Just as Jean Valjean understood Fantine’s story and responded with overwhelming grace, Jesus had understood the woman’s story and responded in the same way…and by the way, Jesus understands your story too, every chapter.
And in response to the Pharisee’s judgement of her Jesus talks about forgiveness, emphasizing that those who are forgiven the most love the most, and indicating her lavish act of love as emblematic of that. “Therefore,” he continues, “I tell you, her sins, which were many, have been forgiven; hence, she has shown great love. But the one to whom little is forgiven, loves little.” Then Jesus speaks to her directly, “Your sins are forgiven…go in peace” (Luke 7:47-50).
Fyodor Dostoevsky’s dark 1864 novella Notes from Underground is written in the first person and near the end of the novella the unnamed protagonist is visited by a prostitute named Liza. Unlike Jesus and unlike Jean Valjean, he mistreats her and then rails about his bleak view of futility of the human condition and his own degeneracy. And yet, in return she gives him a simple embrace. Upon reflection about this act of love the unnamed protagonist puts it this way:
It never occurred to me that she had come, not at all to listen to pathetic words, but to love me, for…love means all of resurrection, all of salvation from any kind of ruin, all of renewal of life; indeed, it cannot manifest itself in anything but this (Bantam Classic edition, 126).
And that is why Jesus came…to love sinners like the sinful woman, to love sinners like you and me.
Jesus went on to die on the cross to ensure that you are forgiven—as the Apostle Paul put it, “I handed on to you as of first importance what I in turn had received: that Christ died for our sins accordance with the scriptures, and that he was buried, and that he was raised on the third day” (1 Corinthians 15:3-4).
Even if you are like the woman—and we all are—and your sins are many, Jesus’ blood is still enough. Article XXXI of the Thirty-nine Articles from the sixteenth century is entitled “Of the one Oblation of Christ finished upon the Cross” and states this:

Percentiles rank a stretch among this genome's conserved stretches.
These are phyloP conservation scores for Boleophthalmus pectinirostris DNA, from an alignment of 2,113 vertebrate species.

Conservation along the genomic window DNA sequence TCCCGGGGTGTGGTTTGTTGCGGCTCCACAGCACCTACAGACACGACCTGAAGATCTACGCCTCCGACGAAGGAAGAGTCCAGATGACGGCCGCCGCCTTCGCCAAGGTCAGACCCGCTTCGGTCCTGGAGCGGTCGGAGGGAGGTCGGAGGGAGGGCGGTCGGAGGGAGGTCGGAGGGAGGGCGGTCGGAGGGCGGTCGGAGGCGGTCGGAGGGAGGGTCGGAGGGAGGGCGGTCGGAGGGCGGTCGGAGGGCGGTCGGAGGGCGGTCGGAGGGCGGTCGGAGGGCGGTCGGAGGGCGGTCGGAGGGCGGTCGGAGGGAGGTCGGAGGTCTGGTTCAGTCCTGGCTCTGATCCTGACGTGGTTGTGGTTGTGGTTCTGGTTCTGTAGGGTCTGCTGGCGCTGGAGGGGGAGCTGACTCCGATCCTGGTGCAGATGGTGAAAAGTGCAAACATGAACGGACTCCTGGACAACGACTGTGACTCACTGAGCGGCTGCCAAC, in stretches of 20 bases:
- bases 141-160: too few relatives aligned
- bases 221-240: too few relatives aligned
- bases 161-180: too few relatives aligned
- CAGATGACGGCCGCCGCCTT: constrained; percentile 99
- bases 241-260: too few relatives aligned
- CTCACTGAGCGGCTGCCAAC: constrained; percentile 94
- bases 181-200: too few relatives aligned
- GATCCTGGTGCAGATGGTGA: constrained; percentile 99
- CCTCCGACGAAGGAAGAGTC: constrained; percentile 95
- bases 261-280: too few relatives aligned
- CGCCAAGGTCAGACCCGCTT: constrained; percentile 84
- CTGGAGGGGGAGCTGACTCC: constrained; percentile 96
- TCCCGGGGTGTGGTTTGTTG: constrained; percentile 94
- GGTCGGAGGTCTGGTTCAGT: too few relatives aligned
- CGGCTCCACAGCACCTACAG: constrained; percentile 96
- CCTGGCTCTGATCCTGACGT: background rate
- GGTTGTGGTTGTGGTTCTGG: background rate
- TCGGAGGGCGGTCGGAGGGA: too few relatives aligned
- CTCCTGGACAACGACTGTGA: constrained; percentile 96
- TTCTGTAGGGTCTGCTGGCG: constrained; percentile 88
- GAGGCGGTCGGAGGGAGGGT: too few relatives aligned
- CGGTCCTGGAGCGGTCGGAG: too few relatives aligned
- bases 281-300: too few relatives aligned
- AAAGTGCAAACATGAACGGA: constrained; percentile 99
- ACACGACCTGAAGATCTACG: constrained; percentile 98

The offering of Christ once made is that perfect redemption, propitiation, and satisfaction, for all the sins of the whole world, both original and actual; and there is none other satisfaction for sin, but that alone (The Book of Common Prayer 874).
Back to Dead Poets Society for a moment…Near the end of the film Knox and his fellow friends of the Dead Poets Society are walking out of their school on a snowy night on the way to a play when they all suddenly stop. Standing in the hallway of this all-boys boarding school is none other than Chris Noel. Knox walks over to her, “Chris, what are you doing here? Chris, you can’t be in here. If they catch you we’re both going to be in big trouble.”
As they step outside into falling snow, Chris says, “Oh, but it’s okay for you to come barging into my school and make a complete fool out of me?” “I didn’t mean to make a fool out of you.” “But you did. Chet found out and it’s taken everything I can do to keep him from coming here and killing you. Knox, you have got to stop this stuff.” “I can’t, Chris, I love you.” “Knox, you say that over and over. You don’t even know me. Knox, it just so happens that I could care less about you.” Knox grins, “Then you wouldn’t be here warning me about Chet.”
Chris turns to walk away, “I have to go. I’m going to be late for the play.” “Are you going with him?” Knox asks. She laughs, “With Chet? To a play? Are you kidding?” Knox implores her, “Then come with me.” “Knox, you are so infuriating!” “Come on, Chris, just give me one chance. If you don’t like me after tonight, I’ll stay away forever. I promise, Dead Poets honor. You come with me tonight, and then if you don’t want to see me again, I swear, I’ll bow out.” “And I suppose you promise this would be the end of it,” Chris says. “Dead Poets honor.” “What is that?” “My word.” Chris begins to walk away, and Knox thinks all his efforts were for naught—but Chris then turns around and smiles, “You are so infuriating!” and arm in arm they walk to the play.
The infuriatingly persistent love of Knox finally won Chris over.
And the infuriatingly persistent love of Knox for Chris, the overwhelmingly generous love of Jean Valjean for Fantine, and the embarrassingly lavish love of the sinful woman mirror the love of Jesus Christ for you.
Jesus understands your story, and makes a fool of himself and barges into the classroom of your life. He can’t stop this stuff because he loves you.
And out of his overwhelming grace, even as the same feet that had been washed with the woman’s tears and anointed with oil were being nailed to the cross, Jesus spoke words of forgiveness, “Father, forgive them, they know not what they do” (Luke 23:34). In his death on the cross Jesus declared for the whole world: “Here’s how it will be: I will pay your debts.”
Jesus came to claim all the souls in the lost and found, including yours—and his overwhelming grace and love ensure you “all of resurrection, all of salvation from any kind of ruin, all of renewal of life.”
In other words, Jesus’ words to the sinful woman are Jesus’ words to you, “Your sins are forgiven…go in peace.”